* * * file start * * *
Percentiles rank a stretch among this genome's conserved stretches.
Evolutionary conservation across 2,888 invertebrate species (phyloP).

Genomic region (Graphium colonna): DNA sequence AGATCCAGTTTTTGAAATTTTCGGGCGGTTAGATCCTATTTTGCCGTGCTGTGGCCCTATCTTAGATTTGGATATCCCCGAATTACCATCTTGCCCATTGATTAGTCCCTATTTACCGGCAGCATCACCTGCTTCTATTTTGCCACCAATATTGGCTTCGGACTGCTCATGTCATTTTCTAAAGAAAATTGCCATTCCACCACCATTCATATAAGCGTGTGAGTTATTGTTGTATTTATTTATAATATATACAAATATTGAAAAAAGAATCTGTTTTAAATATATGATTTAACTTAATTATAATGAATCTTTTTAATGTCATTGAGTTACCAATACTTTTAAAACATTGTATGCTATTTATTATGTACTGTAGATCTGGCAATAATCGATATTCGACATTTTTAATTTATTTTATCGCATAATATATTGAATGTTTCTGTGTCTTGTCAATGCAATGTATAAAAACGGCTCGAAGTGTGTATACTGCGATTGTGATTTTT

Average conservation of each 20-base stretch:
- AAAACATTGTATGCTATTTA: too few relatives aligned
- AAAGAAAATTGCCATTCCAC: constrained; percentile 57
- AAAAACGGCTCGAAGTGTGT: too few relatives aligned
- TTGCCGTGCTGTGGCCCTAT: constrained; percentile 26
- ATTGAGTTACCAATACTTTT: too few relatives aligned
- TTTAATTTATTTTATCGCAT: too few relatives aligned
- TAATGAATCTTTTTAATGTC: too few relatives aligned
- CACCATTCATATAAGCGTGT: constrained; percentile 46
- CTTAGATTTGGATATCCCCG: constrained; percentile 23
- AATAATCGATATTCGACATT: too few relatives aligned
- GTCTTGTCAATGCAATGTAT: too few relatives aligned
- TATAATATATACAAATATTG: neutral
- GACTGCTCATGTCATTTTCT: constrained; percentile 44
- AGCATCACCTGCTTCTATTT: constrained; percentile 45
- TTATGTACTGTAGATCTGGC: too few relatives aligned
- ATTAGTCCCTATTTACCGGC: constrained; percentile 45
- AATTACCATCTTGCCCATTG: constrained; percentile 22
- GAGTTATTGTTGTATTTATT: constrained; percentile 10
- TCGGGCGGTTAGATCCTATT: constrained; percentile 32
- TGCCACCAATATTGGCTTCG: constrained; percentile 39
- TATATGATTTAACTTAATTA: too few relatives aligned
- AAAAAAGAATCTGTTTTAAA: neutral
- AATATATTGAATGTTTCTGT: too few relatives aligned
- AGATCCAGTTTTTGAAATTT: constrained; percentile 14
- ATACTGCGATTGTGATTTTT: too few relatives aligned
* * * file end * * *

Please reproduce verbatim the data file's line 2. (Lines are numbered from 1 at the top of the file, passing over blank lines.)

Evolutionary conservation across 2,888 invertebrate species (phyloP).